UK Law On Spring Assisted Knives
It is very recently that the law surrounding spring assisted knives in the UK has been changed or at least has been planned to change. Because this change is so recent, some people are not entirely sure where the law on these particular knives stands.
Unlike other legal knives such as swiss army knives, the law surrounding spring assisted knives can be confusing as it has been changing. So today we are going to answer where the law stands when it comes to these types of knives.
What Are Other Names For Spring Assisted Knives?
Law and legislation can be very hard to understand in terms of how that law is worded on paper and can cause issues in legal cases if the accused did not understand how the law surrounding carrying a certain knife was written. For example, if you do not know the law surrounding the possession of a butterfly knife and you are sent to court, jut because you do not understand the law does not mean that charges will be dropped.
Before we dive into the law of spring assisted knives, lets clear up how the law refers to spring assisted knives so that there is no confusion. Here is a list for other names of this type of knife:
- Pushbutton knife
- Flick knife
- Flick blade
- Automatic knife
- Ejector knife
What Is The Difference Between A Spring Assist And An Assisted Opening Knife?
Another confusing factor when it comes to spring assisted knives is how easily they are mixed up with assisted opening knives. However, the law surrounding these two knives differ.
The key difference between these two knives is how they are opened. The spring assisted knife can only be opened if the blade is pushed with a little bit of force. However, an assisted opening knife requires you to manually open the blade by pressing on a flipper lever or some other type of stud. It is this manual force that makes the law differ.
You will most likely find assisted opening knives are interchangeable with camping survival knives as most of those are assisted in opening types.
The Offensive Weapon Act
The ever changing Offensive Weapon Act is the legislation that most affects your right to carry a spring assisted knife on your person. When this act was passed in 1958, it stated that the making or exchange of any spring assisted knives will be illegal. This was further detailed the following year when it was stated that if anyone has this type of knife on their person then it can be deemed as an offence.
It was in the 1959 update that it also became illegal for anyone to import, gift or hire spring assisted knives. While this meant that you could not carry this type of knife on your person, there was leniency that meant that if you owned a spring assisted opening knife that was made before 1959 and you are the original owner then you are allowed to keep hold of that knife as long as it is in a private home or other private location. However, this still meant that you can not carry the knife on your person.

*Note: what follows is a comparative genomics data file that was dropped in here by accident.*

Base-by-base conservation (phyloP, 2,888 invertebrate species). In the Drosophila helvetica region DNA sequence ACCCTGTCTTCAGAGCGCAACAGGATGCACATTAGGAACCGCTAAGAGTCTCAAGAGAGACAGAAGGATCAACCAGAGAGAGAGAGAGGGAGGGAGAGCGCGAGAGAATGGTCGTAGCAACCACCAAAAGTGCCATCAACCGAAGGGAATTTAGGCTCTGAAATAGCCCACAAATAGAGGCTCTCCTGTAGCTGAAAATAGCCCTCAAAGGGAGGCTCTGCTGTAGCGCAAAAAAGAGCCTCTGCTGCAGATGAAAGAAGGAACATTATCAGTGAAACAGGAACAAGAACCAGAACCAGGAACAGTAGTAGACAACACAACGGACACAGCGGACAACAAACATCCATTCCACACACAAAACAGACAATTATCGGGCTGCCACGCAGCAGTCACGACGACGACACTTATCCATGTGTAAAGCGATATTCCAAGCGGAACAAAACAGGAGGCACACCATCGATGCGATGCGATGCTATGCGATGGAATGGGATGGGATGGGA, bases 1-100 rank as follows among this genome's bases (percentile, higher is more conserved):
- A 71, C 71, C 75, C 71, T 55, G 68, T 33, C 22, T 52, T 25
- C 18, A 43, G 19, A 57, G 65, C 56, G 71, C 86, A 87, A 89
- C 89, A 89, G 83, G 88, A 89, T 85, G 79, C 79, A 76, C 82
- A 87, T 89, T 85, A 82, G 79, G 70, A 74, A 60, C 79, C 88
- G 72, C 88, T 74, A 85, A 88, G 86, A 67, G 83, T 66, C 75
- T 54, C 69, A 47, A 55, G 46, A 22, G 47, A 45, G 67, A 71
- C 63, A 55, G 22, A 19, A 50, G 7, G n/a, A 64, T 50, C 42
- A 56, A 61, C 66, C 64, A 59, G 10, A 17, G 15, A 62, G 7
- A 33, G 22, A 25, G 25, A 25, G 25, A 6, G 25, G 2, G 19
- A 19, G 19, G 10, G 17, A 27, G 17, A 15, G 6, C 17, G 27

While this law has not really budged when it comes to spring assisted knives, in 1988 the Criminal Justice Act made it so that you are allowed to carry a knife that has a cutting edge no longer than 3 inches in a public place. This made it easier for you to carry a pocket knife with you as many pocket knives fit that description. It was also this act that made it a little bit more legal to carry a spring assist knife with you as long as its cutting edge stayed within the guide lines.
It Is All About The Intent
Do not mistake any UKnact as a free pass to carry a spring assist knife with you in a public place as there will always be the question of intent if you got caught threatening someone with your knife.
The minute that you threaten somebody with your knife, even if that is an empty threat, then you are breaking the law. This is because you have then stated that you intend to use the knife as a weapon in one way or another which then makes the knife an offensive weapon. Do not feel that just because you have a legal knife that this does not apply to you. Even if you are carrying a kitchen knife for whatever reason, the threat will challenge the intent and will not allow you to get away in a legal environment.
It is for this reason that it will be safer and easier for you if you avoid any altercations when you are carrying a spring assist knife with you in a public place. Likewise, it will probably best if you avoid carrying this type of knife unless you have a very justifiable reason to.